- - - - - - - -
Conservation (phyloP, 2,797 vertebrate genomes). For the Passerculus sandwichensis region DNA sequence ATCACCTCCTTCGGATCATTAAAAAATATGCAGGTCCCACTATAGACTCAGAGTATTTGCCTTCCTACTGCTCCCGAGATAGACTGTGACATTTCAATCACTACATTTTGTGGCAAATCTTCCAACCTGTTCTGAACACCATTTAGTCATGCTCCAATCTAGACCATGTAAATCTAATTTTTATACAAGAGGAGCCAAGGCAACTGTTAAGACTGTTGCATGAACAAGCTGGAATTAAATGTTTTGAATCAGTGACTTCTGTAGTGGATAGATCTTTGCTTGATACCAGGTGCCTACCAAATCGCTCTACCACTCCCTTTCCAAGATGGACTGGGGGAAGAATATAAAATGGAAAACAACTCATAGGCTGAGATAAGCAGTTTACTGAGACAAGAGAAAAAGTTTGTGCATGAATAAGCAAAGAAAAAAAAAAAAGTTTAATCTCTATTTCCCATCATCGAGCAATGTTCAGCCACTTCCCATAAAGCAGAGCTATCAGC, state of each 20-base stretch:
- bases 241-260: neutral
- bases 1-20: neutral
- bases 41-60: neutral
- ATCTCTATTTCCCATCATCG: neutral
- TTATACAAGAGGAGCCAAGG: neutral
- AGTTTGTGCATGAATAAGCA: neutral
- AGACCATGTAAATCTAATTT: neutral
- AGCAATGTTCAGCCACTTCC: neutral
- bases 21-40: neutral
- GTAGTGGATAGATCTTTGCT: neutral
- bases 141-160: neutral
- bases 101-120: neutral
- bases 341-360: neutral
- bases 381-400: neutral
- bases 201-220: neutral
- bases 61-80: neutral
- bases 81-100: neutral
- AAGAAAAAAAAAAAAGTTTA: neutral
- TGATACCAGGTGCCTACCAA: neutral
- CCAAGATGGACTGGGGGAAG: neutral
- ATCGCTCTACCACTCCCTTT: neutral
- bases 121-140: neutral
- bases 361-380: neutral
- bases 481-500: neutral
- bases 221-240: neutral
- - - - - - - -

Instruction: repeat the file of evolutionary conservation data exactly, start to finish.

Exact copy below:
Conservation (phyloP, 2,797 vertebrate genomes). For the Passerculus sandwichensis region DNA sequence ATCACCTCCTTCGGATCATTAAAAAATATGCAGGTCCCACTATAGACTCAGAGTATTTGCCTTCCTACTGCTCCCGAGATAGACTGTGACATTTCAATCACTACATTTTGTGGCAAATCTTCCAACCTGTTCTGAACACCATTTAGTCATGCTCCAATCTAGACCATGTAAATCTAATTTTTATACAAGAGGAGCCAAGGCAACTGTTAAGACTGTTGCATGAACAAGCTGGAATTAAATGTTTTGAATCAGTGACTTCTGTAGTGGATAGATCTTTGCTTGATACCAGGTGCCTACCAAATCGCTCTACCACTCCCTTTCCAAGATGGACTGGGGGAAGAATATAAAATGGAAAACAACTCATAGGCTGAGATAAGCAGTTTACTGAGACAAGAGAAAAAGTTTGTGCATGAATAAGCAAAGAAAAAAAAAAAAGTTTAATCTCTATTTCCCATCATCGAGCAATGTTCAGCCACTTCCCATAAAGCAGAGCTATCAGC, state of each 20-base stretch:
- bases 241-260: neutral
- bases 1-20: neutral
- bases 41-60: neutral
- ATCTCTATTTCCCATCATCG: neutral
- TTATACAAGAGGAGCCAAGG: neutral
- AGTTTGTGCATGAATAAGCA: neutral
- AGACCATGTAAATCTAATTT: neutral
- AGCAATGTTCAGCCACTTCC: neutral
- bases 21-40: neutral
- GTAGTGGATAGATCTTTGCT: neutral
- bases 141-160: neutral
- bases 101-120: neutral
- bases 341-360: neutral
- bases 381-400: neutral
- bases 201-220: neutral
- bases 61-80: neutral
- bases 81-100: neutral
- AAGAAAAAAAAAAAAGTTTA: neutral
- TGATACCAGGTGCCTACCAA: neutral
- CCAAGATGGACTGGGGGAAG: neutral
- ATCGCTCTACCACTCCCTTT: neutral
- bases 121-140: neutral
- bases 361-380: neutral
- bases 481-500: neutral
- bases 221-240: neutral